6. The females have the special characteristic that they keep their eggs, about 100 in total, fertilized inside their body, where they have a special bag that keeps them until they reach adulthood.
  7. In the male, the projections of the first two parts of the abdomen are the apparatus used for copulation.
  8. When they feel under threat of death, they roll up into a ball, thanks to a flexible accordion-like body.
  9. They have very powerful chewing mouthparts, capable of crushing solids, which allows them to feed on the exoskeletons of dead insects, not just stems and leaves.
  10. They have gills instead of lungs. Therefore, they need to live in fairly humid environments.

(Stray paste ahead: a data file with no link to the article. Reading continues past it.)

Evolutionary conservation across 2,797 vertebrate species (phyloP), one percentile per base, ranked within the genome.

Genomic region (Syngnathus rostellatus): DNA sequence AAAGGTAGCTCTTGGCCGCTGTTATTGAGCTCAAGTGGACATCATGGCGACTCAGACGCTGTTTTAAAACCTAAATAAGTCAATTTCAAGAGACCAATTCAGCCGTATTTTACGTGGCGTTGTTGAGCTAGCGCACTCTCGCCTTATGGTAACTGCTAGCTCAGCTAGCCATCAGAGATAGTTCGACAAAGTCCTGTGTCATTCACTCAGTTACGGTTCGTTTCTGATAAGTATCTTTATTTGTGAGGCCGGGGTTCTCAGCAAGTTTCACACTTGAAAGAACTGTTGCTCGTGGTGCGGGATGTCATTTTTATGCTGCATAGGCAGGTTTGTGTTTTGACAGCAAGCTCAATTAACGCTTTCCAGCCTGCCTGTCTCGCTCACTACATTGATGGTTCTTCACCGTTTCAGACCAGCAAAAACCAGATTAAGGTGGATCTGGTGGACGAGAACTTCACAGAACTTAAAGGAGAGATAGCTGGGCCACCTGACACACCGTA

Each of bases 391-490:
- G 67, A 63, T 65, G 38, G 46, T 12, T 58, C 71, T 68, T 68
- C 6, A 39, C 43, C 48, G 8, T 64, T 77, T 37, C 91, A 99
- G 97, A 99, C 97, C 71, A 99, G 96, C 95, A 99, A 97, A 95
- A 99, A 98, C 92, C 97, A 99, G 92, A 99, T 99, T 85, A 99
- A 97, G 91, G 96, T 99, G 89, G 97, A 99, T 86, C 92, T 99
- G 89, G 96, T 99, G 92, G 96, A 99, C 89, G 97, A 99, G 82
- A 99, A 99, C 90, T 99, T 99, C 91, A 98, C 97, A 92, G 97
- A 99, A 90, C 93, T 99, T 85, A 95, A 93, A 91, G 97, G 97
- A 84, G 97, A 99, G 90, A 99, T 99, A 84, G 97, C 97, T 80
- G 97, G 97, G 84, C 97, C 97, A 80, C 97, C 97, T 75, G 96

11. They live on the ground, they do not attack the foliage, unless they become a pest due to a high population.
  12. Although they are special to get rid of plant debris, they also like to eat stems full of water and living plant matter, so they can be a serious threat to ornamental plants, whatever they are.
  13. The feeding behavior is nocturnal. That is why they wait in dark and humid places, until they come out to eat detritus and vegetables of all kinds, alive and dead.

What plants does the little pig affect?

They love to live under ornamental plants, in the darkest and most humid places they can find between medium and tall plants, under leaves, stones or rocks, decomposing fallen trunks.

They eagerly await the fall of leaves and take advantage of succulent stems, full of water, so they can become a serious problem for our plants if they reach the status of ornamental pest.